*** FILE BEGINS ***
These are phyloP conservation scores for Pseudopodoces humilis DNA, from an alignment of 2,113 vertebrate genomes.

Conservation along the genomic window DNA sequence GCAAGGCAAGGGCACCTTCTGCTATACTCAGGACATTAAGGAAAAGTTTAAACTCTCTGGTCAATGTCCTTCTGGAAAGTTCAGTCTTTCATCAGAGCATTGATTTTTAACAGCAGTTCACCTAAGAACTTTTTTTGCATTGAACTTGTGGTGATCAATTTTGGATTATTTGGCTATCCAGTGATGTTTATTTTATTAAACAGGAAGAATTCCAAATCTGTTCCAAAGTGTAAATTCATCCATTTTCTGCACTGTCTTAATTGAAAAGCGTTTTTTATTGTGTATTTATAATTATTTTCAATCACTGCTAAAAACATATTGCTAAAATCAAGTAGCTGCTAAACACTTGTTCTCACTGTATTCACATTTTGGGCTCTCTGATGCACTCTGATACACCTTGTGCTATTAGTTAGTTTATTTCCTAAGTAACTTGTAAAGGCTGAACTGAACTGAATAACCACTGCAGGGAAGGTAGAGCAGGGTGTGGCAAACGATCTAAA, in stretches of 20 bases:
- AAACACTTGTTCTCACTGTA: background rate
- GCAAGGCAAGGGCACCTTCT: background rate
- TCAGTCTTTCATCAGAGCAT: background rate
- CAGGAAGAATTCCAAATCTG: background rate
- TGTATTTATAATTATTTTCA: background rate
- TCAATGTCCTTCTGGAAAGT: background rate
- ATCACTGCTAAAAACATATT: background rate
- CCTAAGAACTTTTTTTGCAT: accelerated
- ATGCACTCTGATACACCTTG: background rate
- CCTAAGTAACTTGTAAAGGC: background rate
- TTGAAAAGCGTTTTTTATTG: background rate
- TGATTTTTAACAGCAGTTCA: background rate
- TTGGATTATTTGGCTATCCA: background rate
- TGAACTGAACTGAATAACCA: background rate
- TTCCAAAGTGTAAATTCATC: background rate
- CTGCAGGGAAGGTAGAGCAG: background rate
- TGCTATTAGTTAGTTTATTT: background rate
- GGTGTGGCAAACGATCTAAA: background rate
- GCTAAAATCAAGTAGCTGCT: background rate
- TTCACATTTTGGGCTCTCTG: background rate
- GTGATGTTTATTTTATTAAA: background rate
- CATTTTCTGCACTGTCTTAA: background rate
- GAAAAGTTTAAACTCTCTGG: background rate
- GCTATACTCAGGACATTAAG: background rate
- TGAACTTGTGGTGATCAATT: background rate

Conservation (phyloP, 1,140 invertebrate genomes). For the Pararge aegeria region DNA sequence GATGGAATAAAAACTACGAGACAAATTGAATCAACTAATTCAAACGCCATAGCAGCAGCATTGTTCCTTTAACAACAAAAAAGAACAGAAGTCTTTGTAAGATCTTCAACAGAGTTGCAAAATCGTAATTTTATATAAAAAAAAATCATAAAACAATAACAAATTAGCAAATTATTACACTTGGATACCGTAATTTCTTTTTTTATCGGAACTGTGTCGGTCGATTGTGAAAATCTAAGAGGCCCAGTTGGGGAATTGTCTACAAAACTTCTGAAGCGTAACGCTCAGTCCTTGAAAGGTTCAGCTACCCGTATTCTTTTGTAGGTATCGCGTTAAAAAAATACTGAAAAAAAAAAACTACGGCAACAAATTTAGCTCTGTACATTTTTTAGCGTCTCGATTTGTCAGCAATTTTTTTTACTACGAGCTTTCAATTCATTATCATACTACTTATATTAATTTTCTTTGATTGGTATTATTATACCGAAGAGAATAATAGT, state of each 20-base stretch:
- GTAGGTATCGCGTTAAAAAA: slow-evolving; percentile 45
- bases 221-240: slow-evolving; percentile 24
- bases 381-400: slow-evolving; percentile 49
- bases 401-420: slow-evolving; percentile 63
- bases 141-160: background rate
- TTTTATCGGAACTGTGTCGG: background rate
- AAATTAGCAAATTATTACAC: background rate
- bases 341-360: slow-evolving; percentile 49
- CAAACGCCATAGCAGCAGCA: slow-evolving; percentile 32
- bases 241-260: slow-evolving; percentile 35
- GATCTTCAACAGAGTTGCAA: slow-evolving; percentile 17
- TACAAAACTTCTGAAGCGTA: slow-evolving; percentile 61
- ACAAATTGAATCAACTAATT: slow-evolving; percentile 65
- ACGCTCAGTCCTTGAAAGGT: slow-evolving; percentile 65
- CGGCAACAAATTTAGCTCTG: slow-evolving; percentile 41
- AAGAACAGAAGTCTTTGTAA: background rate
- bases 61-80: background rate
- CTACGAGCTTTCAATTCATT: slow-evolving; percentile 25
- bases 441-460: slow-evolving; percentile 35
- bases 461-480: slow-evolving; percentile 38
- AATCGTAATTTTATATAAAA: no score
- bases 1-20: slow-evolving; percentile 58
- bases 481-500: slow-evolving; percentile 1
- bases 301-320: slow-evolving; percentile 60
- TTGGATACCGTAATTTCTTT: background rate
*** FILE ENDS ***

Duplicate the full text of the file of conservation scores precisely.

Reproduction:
These are phyloP conservation scores for Pseudopodoces humilis DNA, from an alignment of 2,113 vertebrate genomes.

Conservation along the genomic window DNA sequence GCAAGGCAAGGGCACCTTCTGCTATACTCAGGACATTAAGGAAAAGTTTAAACTCTCTGGTCAATGTCCTTCTGGAAAGTTCAGTCTTTCATCAGAGCATTGATTTTTAACAGCAGTTCACCTAAGAACTTTTTTTGCATTGAACTTGTGGTGATCAATTTTGGATTATTTGGCTATCCAGTGATGTTTATTTTATTAAACAGGAAGAATTCCAAATCTGTTCCAAAGTGTAAATTCATCCATTTTCTGCACTGTCTTAATTGAAAAGCGTTTTTTATTGTGTATTTATAATTATTTTCAATCACTGCTAAAAACATATTGCTAAAATCAAGTAGCTGCTAAACACTTGTTCTCACTGTATTCACATTTTGGGCTCTCTGATGCACTCTGATACACCTTGTGCTATTAGTTAGTTTATTTCCTAAGTAACTTGTAAAGGCTGAACTGAACTGAATAACCACTGCAGGGAAGGTAGAGCAGGGTGTGGCAAACGATCTAAA, in stretches of 20 bases:
- AAACACTTGTTCTCACTGTA: background rate
- GCAAGGCAAGGGCACCTTCT: background rate
- TCAGTCTTTCATCAGAGCAT: background rate
- CAGGAAGAATTCCAAATCTG: background rate
- TGTATTTATAATTATTTTCA: background rate
- TCAATGTCCTTCTGGAAAGT: background rate
- ATCACTGCTAAAAACATATT: background rate
- CCTAAGAACTTTTTTTGCAT: accelerated
- ATGCACTCTGATACACCTTG: background rate
- CCTAAGTAACTTGTAAAGGC: background rate
- TTGAAAAGCGTTTTTTATTG: background rate
- TGATTTTTAACAGCAGTTCA: background rate
- TTGGATTATTTGGCTATCCA: background rate
- TGAACTGAACTGAATAACCA: background rate
- TTCCAAAGTGTAAATTCATC: background rate
- CTGCAGGGAAGGTAGAGCAG: background rate
- TGCTATTAGTTAGTTTATTT: background rate
- GGTGTGGCAAACGATCTAAA: background rate
- GCTAAAATCAAGTAGCTGCT: background rate
- TTCACATTTTGGGCTCTCTG: background rate
- GTGATGTTTATTTTATTAAA: background rate
- CATTTTCTGCACTGTCTTAA: background rate
- GAAAAGTTTAAACTCTCTGG: background rate
- GCTATACTCAGGACATTAAG: background rate
- TGAACTTGTGGTGATCAATT: background rate

Conservation (phyloP, 1,140 invertebrate genomes). For the Pararge aegeria region DNA sequence GATGGAATAAAAACTACGAGACAAATTGAATCAACTAATTCAAACGCCATAGCAGCAGCATTGTTCCTTTAACAACAAAAAAGAACAGAAGTCTTTGTAAGATCTTCAACAGAGTTGCAAAATCGTAATTTTATATAAAAAAAAATCATAAAACAATAACAAATTAGCAAATTATTACACTTGGATACCGTAATTTCTTTTTTTATCGGAACTGTGTCGGTCGATTGTGAAAATCTAAGAGGCCCAGTTGGGGAATTGTCTACAAAACTTCTGAAGCGTAACGCTCAGTCCTTGAAAGGTTCAGCTACCCGTATTCTTTTGTAGGTATCGCGTTAAAAAAATACTGAAAAAAAAAAACTACGGCAACAAATTTAGCTCTGTACATTTTTTAGCGTCTCGATTTGTCAGCAATTTTTTTTACTACGAGCTTTCAATTCATTATCATACTACTTATATTAATTTTCTTTGATTGGTATTATTATACCGAAGAGAATAATAGT, state of each 20-base stretch:
- GTAGGTATCGCGTTAAAAAA: slow-evolving; percentile 45
- bases 221-240: slow-evolving; percentile 24
- bases 381-400: slow-evolving; percentile 49
- bases 401-420: slow-evolving; percentile 63
- bases 141-160: background rate
- TTTTATCGGAACTGTGTCGG: background rate
- AAATTAGCAAATTATTACAC: background rate
- bases 341-360: slow-evolving; percentile 49
- CAAACGCCATAGCAGCAGCA: slow-evolving; percentile 32
- bases 241-260: slow-evolving; percentile 35
- GATCTTCAACAGAGTTGCAA: slow-evolving; percentile 17
- TACAAAACTTCTGAAGCGTA: slow-evolving; percentile 61
- ACAAATTGAATCAACTAATT: slow-evolving; percentile 65
- ACGCTCAGTCCTTGAAAGGT: slow-evolving; percentile 65
- CGGCAACAAATTTAGCTCTG: slow-evolving; percentile 41
- AAGAACAGAAGTCTTTGTAA: background rate
- bases 61-80: background rate
- CTACGAGCTTTCAATTCATT: slow-evolving; percentile 25
- bases 441-460: slow-evolving; percentile 35
- bases 461-480: slow-evolving; percentile 38
- AATCGTAATTTTATATAAAA: no score
- bases 1-20: slow-evolving; percentile 58
- bases 481-500: slow-evolving; percentile 1
- bases 301-320: slow-evolving; percentile 60
- TTGGATACCGTAATTTCTTT: background rate